The paper scrutinizes the claim that compaction makes cities more sustainable. Starting point is the finding of the US Commission of Integrated Transport (2009) that compaction has a modest effect in reducing vehicle travel. Echenique et al. posit that the social and economic costs needs to be treated comprehensively. Using modifications of the advanced transport-land-use model software MEPLAN, the authors model the impact of three different land-use developments in three English regions/cities, identifying 26 sustainability indices. The three developments are labeled dispersal, planned expansion, and compaction. Compaction reduces CO2-emissions from buildings and transport only between 1–5% compared with the dispersal scenario running from
1997 to 2031. Moreover, the differences in land-use due to spatial configurations are small compared to the impact of socioeconomic change and population growth.

(more…)

Posted in Sustain to gain | Tagged , , | Leave a comment | Permalink
View all posts by this author  | View this author's profile

Low Carbon Transport in Asia

By Felix Creutzig

Developing Asia is at a crossroads, transport-wise. And integrating co-benefits in transport decision-makes the difference. That in a nut-shell is the message of the book Low Carbon Transport in Asia – Strategies for optimizing co-benefits by Zusman, Srinivasan and Dhakal, just getting published at Earthscan.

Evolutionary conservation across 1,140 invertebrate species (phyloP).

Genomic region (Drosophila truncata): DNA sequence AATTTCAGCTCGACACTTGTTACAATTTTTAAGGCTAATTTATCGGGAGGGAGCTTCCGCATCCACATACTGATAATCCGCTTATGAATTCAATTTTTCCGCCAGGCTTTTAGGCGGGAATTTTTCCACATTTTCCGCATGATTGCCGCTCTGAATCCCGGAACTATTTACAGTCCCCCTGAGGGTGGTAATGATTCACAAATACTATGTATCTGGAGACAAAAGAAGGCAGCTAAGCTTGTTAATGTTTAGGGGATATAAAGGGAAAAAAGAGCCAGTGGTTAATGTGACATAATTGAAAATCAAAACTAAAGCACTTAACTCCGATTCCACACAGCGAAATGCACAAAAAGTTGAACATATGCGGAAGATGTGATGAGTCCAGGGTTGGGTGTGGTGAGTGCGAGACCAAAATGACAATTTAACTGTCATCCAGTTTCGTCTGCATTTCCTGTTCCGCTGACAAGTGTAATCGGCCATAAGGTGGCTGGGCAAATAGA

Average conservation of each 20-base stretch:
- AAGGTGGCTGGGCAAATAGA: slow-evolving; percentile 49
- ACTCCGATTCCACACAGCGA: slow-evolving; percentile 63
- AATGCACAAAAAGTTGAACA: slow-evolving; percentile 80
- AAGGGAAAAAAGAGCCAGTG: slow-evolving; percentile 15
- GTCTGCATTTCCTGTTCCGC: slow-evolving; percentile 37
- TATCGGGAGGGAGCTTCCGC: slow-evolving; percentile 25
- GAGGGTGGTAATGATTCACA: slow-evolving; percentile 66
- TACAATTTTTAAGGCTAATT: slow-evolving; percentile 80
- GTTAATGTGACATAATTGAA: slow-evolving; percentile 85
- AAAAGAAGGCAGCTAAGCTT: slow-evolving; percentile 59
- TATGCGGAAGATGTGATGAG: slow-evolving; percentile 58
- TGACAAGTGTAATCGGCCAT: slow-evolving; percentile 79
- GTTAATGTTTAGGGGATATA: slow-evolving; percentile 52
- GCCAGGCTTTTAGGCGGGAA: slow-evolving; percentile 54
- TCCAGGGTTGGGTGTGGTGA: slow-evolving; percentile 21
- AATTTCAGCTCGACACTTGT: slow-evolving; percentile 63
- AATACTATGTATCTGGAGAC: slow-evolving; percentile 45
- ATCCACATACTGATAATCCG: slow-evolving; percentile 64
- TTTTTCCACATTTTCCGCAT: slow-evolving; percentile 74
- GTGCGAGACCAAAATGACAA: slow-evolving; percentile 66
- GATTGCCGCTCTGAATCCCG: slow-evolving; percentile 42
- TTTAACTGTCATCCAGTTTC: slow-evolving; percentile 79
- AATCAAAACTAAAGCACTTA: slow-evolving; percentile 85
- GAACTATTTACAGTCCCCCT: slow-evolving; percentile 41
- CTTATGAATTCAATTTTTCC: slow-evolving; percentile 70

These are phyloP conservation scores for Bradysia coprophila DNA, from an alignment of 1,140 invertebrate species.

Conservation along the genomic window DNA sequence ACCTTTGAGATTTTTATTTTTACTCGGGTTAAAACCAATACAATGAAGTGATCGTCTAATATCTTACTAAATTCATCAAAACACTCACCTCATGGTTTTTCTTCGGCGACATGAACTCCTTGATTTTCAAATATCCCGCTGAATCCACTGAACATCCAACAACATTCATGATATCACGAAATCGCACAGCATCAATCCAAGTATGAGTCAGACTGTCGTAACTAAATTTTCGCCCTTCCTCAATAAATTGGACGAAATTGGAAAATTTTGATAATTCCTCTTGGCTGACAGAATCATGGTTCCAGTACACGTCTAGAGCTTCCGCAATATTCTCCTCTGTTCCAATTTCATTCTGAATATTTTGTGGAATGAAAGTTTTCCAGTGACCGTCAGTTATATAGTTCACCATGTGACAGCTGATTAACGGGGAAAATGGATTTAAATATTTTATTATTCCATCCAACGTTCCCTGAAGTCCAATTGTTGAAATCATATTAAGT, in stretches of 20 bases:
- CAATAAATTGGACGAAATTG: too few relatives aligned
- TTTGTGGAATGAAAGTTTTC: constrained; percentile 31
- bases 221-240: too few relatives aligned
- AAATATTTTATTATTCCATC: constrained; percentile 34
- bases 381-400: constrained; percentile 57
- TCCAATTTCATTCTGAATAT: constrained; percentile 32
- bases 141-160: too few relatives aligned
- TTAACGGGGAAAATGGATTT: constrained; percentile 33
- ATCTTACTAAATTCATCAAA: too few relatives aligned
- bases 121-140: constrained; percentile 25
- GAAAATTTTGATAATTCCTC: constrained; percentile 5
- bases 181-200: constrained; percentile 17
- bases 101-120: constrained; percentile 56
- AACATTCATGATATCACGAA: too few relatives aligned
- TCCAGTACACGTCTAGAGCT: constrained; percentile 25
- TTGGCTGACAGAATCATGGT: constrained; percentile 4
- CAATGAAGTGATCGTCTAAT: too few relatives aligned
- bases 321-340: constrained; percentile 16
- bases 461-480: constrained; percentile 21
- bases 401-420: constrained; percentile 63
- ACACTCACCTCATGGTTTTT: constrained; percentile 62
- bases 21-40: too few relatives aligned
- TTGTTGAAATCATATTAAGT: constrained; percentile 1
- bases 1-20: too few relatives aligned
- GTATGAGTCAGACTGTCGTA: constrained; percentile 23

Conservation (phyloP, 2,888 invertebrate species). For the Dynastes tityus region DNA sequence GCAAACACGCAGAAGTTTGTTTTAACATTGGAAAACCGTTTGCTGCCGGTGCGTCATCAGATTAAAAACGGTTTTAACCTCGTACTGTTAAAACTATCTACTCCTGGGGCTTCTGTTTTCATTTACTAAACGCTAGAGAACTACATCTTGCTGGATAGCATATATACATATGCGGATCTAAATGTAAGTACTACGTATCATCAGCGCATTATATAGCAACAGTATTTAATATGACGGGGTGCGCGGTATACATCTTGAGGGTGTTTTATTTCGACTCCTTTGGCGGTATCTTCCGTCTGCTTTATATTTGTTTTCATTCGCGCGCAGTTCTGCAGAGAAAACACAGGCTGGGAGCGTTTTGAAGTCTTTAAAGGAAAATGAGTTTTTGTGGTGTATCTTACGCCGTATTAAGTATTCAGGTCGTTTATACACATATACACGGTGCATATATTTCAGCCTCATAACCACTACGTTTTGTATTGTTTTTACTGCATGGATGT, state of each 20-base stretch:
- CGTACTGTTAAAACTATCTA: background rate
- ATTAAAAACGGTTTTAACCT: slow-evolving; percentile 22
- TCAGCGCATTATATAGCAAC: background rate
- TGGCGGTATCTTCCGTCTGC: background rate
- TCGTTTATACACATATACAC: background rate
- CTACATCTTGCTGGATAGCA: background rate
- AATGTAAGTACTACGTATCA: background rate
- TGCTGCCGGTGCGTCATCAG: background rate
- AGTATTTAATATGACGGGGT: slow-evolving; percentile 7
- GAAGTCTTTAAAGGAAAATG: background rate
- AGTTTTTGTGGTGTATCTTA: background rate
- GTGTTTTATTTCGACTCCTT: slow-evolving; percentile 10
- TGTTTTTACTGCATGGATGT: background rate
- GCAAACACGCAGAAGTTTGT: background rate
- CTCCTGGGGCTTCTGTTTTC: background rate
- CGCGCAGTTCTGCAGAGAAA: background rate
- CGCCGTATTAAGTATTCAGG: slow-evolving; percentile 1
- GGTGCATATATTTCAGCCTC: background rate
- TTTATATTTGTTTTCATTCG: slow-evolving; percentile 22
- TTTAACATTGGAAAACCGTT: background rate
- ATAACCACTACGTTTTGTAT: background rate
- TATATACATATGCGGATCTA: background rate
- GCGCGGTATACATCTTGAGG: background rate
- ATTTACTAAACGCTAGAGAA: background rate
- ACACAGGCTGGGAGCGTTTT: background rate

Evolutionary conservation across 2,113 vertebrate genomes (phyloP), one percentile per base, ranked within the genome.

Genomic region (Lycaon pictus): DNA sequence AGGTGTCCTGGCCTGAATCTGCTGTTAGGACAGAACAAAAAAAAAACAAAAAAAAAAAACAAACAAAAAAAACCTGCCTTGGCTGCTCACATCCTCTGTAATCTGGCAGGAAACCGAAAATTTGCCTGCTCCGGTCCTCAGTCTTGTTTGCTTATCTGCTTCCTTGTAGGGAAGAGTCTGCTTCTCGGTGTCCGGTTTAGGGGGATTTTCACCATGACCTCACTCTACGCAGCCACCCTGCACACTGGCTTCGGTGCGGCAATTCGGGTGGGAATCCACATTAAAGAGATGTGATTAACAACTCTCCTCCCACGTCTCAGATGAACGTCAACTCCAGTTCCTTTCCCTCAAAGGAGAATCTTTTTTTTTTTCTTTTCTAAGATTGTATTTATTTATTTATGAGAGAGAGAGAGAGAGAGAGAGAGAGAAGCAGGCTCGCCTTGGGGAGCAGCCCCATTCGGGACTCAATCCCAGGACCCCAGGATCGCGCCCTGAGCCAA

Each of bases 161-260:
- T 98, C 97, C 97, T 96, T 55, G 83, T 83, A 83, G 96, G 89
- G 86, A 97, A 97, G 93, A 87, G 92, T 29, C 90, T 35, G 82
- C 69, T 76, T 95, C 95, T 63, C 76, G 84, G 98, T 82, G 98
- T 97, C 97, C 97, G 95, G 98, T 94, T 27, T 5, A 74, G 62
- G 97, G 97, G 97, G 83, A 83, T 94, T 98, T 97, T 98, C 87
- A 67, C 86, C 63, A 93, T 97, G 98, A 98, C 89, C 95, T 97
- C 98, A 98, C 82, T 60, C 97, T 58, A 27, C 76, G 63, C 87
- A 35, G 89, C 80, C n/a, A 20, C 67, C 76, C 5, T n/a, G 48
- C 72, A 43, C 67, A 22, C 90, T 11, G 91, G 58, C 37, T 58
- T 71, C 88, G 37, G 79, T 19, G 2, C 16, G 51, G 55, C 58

The book builds on established approaches to quantify co-benefits of sustainable transport benefits. According to perspective, climate change mitigation is a co-benefit of air pollution combat or transport management or, the other way around: a better air quality is the co-benefit of ambitious climate protection. With close to half of the world population living
in mostly densely populated Asia, the exposure of transport impact is particularly relevant on this continent – a co-benefit approach will deliver most in Asia. The book, an organized collection of articles around this topic summarizes conceptualization efforts and developes case studies on realizing transport co-benefits. Crucially, the book manages to transcend pure quantification efforts and analyzes barriers to co-benefit strategies and corresponding
solution strategies. Zusman et al. identify two main avenues: A) clean and affordable technologies for motorized vehicles that can have huge impact on improving the health of billions of Asians while also substantially reducing non-CO2 greenhouse gas emissions; and B) transport demand management strategies that are even more comprehensive, also addressing congestion, safety, and accessibility issues, but are also more ambitious.

While there is some overlap across chapters, all a well edited and are a very good read. The true value of this book, however, is its success in bringing the transport co-benefit literature together, providing an excellent overview for scientists and policymakers.

Disclosure: I contributed to this book project.

Posted in Sustain to gain | Tagged , , | 1 Comment | Permalink
View all posts by this author  | View this author's profile